Might be cheating, but I have a second important piece of advice. I wrote about it recently, but I’ll say it again: celebrate your successes. When you get something done, make sure people know about it. Tell your colleagues that you finally managed to get a document together about cv redacting, that you found a new online resource, that you got things done. No matter how small the win, celebrate. Good job you! You did the thing! WOOO!!!
What made you decide to push for change at Fresh8?
I wouldn’t say that there was a single moment that drove me to it, just the uncomfortable feeling of not fitting in and finding it really hard to make friends. Everyone was lovely, but I didn’t feel comfortable going out and socialising at a pub with a big group of men I didn’t know well. It seemed like the wall I had to climb over just to feel part of the team was so much higher than if I’d been a man. I also had no idea if I could come out to anyone, because in my experience you never know which lovely and kind people might turn out to hold transphobic or acephobic views. I was pretty terrified when I started talking about that stuff, to be honest. I suppose a turning point would be when I saw a talk by Mereen Mohammad at the South West Test meetup about her experiences being from a minority group in the industry, and of seeing some really badly implemented D&I. It got me thinking about where I worked – I started asking awkward questions, for which it quickly became apparent there were no answers, and no plan for coming up with answers either. I’m not really the type of person who can let go of perceived injustices to others, so I just kept talking about it and then eventually got fed up and sat down a manager I trusted and the CTO and told them what was going to happen next… It was a list of demands, basically. And when I’d finished talking, heart pounding in my ears, they both agreed that it sounded fantastic. I definitely recognise how lucky I am to have those two, because as much heart/research/planning as I took into that video call, it would have been very easy for them to turn around and say “well yes we obviously care about this, but we have other priorities for the quarter…”
What’s the best thing that’s happened to you this year career wise?
I don’t really know what my career is doing right now, as I’m at a crossroads between different paths through the misty QA mountains. The one thing I can be totally certain was amazing for my development as a tester was going to TestBash Brighton in April through the Ministry of Testing Scholarship programme (thanks, MoT!). I’d go so far as to say that I likely would have quit the role if not for the things I learned and the people I met at TestBash. It can be super frustrating being in a small company, because the available resources for training and progression are limited, and that conference armed me with the knowledge and community I needed to move forwards. Plus it was super fun. I did a 99 second talk in front of 300 people, from which I’m still not sure I’ve recovered…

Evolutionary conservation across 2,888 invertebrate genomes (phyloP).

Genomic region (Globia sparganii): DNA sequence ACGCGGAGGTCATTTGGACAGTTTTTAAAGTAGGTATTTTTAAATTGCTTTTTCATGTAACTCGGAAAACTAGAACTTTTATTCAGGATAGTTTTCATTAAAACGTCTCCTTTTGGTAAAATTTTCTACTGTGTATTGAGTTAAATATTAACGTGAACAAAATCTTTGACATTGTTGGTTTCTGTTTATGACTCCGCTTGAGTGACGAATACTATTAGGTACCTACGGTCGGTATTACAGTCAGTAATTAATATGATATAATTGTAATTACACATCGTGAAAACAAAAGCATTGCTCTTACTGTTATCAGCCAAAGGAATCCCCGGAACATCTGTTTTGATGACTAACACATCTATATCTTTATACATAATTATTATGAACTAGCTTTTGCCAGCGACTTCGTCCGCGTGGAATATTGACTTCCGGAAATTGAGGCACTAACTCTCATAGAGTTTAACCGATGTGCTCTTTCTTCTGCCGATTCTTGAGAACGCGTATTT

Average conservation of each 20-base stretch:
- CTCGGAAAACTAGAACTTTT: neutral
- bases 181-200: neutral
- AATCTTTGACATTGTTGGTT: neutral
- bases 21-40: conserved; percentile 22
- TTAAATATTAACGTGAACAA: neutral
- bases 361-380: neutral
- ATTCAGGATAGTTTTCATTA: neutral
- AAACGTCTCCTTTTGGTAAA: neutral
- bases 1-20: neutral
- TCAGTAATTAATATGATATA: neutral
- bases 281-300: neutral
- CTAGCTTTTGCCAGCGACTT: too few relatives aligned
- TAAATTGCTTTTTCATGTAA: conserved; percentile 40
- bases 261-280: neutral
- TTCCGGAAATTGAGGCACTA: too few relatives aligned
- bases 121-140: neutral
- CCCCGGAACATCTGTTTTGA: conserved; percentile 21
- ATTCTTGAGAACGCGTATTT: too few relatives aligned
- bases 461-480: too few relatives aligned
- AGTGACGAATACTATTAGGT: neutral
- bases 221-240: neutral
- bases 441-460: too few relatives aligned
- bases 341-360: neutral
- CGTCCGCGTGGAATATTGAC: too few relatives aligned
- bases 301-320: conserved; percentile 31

Favourite superhero or person you live up to?
Everyone and their uncles know that I’ve been slogging my way through the Wheel of Time series by Robert Jordan. I don’t want to include any spoilers, but Egwene al’Vere is a big inspiration to me right now. She’s just some country bumpkin like me who never thought she’d go off into the world and learn magic – but in the later books, she goes through so much and carries it with such dignity that people can’t help but follow her. I would really love to be like her in the future. This dignified, powerful and kind person who knows when to use each of those traits, if I could have a tenth of her composure and ability to unify people then I would be very happy indeed.
How would you like to be remembered?
This is very difficult, because I am by nature both self-loathing and egotistical. I happen to know that I am simultaneously the best and most amazing, empathetic, beautiful, intelligent and driven person ever to grace the surface of the Earth, and also a steaming stinking pile of rubbish someone put out on the curb a day late, which has been attacked by gulls and cats until it’s in bits spread all over the road and everyone’s front gardens. I would very much like to be remembered as the first of those two options, please.
Quote or words that you live by?
“All she could do for all of them was be herself, here and now, as hard as she could.”
That’s from Terry Pratchett’s Lords and Ladies. I just love Granny Weatherwax a lot, even though she’s this traditional old woman who could probably never abide by someone like me. She was totally, unrelentingly and unapologetically herself every moment of every day. Could not have thought for a moment to be anyone else. I mean, she got bitten by vampires and instead of her getting turned, they got Weatherwax’d. The strength of her will and surety in who she is, no matter what, is awesome. If there is one idea that I live by, it is that I am totally and authentically me. So very, very me.
Amazing, thank you so much Bruce for sharing your incredible story and thoughts.
If you’re interested in finding out more about how you’d like to improve diversity and inclusion in the workplace then feel free to give us a call! We’d love to hear from you.
Interview by Charlotte Baker
a voice of diversity in tech.